Gov says no to coal for state power plants

Friday, August 01, 2008

From a story by Bill Novak from The Capital Times:

Using coal at state-owned heating plants is not an option that should be considered as a fuel source, according to a directive issued Friday by Gov. Jim Doyle.

The directive to move away from coal is in line with recommendations made by the governor's task force on global warming.

"The state should lead by example and move away from our dependence on coal at the state-owned heating plants in Madison," Doyle said. "Global warming demands leadership, and as we plan for the future of the Madison heating facilities, we must chart a course that lowers greenhouse gas emissions and encourages new alternative energy sources."

A comprehensive heating plant feasibility study released Friday looked at 13 options for the three existing state-owned heating plants in Madison and a possible new combined heating plant, and coal is not in the mix.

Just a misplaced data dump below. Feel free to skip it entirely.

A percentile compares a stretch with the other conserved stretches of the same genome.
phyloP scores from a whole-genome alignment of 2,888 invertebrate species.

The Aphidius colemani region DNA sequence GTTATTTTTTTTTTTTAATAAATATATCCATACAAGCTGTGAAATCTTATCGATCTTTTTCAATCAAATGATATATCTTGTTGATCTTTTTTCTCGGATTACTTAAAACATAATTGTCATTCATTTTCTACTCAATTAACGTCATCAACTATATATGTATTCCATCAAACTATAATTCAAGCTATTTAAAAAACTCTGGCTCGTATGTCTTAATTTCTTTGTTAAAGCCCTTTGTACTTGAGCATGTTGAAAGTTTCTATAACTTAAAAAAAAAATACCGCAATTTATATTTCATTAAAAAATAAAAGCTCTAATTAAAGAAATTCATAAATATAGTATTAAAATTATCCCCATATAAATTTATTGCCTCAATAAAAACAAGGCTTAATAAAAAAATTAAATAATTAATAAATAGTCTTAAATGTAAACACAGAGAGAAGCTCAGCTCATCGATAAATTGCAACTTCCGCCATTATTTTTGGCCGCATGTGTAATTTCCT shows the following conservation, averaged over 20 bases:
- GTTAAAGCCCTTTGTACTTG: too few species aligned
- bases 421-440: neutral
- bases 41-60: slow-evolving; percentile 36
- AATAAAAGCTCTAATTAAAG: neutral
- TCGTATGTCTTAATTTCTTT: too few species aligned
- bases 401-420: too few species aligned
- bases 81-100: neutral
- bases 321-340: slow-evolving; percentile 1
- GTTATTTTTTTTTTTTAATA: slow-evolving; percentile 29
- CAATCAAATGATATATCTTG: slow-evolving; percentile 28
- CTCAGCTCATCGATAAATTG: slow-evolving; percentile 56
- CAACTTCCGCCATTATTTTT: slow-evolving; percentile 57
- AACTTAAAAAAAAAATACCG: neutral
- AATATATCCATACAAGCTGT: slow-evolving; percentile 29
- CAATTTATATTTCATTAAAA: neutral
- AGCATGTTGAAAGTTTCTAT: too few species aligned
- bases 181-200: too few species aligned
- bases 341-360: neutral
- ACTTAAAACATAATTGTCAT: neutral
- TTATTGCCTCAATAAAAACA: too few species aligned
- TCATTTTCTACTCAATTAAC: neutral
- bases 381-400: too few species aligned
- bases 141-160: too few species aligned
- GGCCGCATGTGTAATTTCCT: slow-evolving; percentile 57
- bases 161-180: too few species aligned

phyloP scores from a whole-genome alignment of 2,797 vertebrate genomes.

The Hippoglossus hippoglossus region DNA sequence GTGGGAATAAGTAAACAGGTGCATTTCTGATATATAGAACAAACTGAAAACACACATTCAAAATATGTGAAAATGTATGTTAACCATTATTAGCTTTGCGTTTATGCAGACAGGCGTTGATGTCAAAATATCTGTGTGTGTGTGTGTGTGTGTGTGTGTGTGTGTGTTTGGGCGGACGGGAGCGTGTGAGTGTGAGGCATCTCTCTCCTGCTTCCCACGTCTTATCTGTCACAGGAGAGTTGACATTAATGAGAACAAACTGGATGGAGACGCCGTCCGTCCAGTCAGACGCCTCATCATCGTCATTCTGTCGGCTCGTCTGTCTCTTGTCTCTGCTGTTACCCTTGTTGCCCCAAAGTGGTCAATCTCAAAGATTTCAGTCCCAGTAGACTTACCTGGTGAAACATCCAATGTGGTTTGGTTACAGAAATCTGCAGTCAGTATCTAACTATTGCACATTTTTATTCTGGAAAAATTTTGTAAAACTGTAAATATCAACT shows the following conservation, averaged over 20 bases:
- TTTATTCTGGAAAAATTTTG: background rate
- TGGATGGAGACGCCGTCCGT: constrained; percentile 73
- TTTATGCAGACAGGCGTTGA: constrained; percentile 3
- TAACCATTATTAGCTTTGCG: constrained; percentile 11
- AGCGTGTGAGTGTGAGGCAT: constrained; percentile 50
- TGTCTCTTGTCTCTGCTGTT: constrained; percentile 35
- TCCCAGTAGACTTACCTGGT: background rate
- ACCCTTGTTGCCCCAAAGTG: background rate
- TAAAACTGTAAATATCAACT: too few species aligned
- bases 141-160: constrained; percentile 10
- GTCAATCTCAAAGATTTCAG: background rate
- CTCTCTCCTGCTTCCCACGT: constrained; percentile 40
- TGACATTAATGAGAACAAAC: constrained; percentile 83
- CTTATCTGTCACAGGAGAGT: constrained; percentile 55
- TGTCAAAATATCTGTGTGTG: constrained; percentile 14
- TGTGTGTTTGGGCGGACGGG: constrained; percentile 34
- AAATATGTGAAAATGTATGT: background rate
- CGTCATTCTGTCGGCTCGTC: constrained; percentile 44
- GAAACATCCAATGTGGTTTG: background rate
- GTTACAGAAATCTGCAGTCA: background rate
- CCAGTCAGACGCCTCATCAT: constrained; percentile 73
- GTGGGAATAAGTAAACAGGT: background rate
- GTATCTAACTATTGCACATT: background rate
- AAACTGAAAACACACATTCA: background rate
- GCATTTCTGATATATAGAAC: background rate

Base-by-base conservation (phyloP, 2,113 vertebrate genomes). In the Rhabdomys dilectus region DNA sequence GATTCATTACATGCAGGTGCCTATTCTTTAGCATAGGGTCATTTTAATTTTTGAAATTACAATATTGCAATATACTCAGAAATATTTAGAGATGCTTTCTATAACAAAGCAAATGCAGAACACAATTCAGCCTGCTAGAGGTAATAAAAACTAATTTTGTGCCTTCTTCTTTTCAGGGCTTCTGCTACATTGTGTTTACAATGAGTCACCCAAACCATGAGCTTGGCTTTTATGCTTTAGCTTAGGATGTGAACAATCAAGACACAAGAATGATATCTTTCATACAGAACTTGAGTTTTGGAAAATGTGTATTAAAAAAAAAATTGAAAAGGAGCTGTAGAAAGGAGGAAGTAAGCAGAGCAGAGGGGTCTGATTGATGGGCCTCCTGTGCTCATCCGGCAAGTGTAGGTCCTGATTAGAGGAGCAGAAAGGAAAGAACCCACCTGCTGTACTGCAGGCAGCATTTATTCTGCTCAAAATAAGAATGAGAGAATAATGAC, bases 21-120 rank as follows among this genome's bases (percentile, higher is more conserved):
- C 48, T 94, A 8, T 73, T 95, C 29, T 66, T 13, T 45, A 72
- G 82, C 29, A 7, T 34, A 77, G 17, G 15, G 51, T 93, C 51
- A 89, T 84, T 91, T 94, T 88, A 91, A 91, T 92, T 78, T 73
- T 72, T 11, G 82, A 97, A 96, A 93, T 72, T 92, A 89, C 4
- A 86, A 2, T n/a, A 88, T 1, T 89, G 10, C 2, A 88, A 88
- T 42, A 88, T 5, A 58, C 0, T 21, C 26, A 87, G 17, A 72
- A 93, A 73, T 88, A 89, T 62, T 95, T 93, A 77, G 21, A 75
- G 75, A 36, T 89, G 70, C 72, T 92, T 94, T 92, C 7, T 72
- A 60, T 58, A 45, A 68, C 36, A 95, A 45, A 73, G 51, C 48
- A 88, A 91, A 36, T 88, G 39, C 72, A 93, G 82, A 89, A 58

"The state should seriously explore the possibility of eliminating coal at the plants considered in this study and move to technologies and fuels that will provide a cleaner energy future for the capital city," the study said.

The plants provide steam for heat and chilled water for cooling at state agency buildings and the UW-Madison campus.

The Charter Street Heating Plant has five boilers, four of which are permitted to burn coal (or paper-derived fuel, tire-derived fuel and wood), with the fifth boiler burning oil or natural gas.

The Capitol Heat and Power Plant, which supplies steam and chilled water to the Capitol and other buildings, has four boilers, two permitted to burn coal and two burning natural gas or oil.

The Walnut Street Heating Plant has three natural gas or oil boilers.

The proposed Isthmus Combined Energy Plant would use a combination of gas/oil boilers or biomass boilers and would replace both the Charter and Capitol plants in a full-scale option or just the Capitol plant in a reduced-scale option.

The study summary says no one option of the 13 options analyzed ranked first in all criteria, but all options would bring the Charter Street plant into compliance with the Clean Air Act.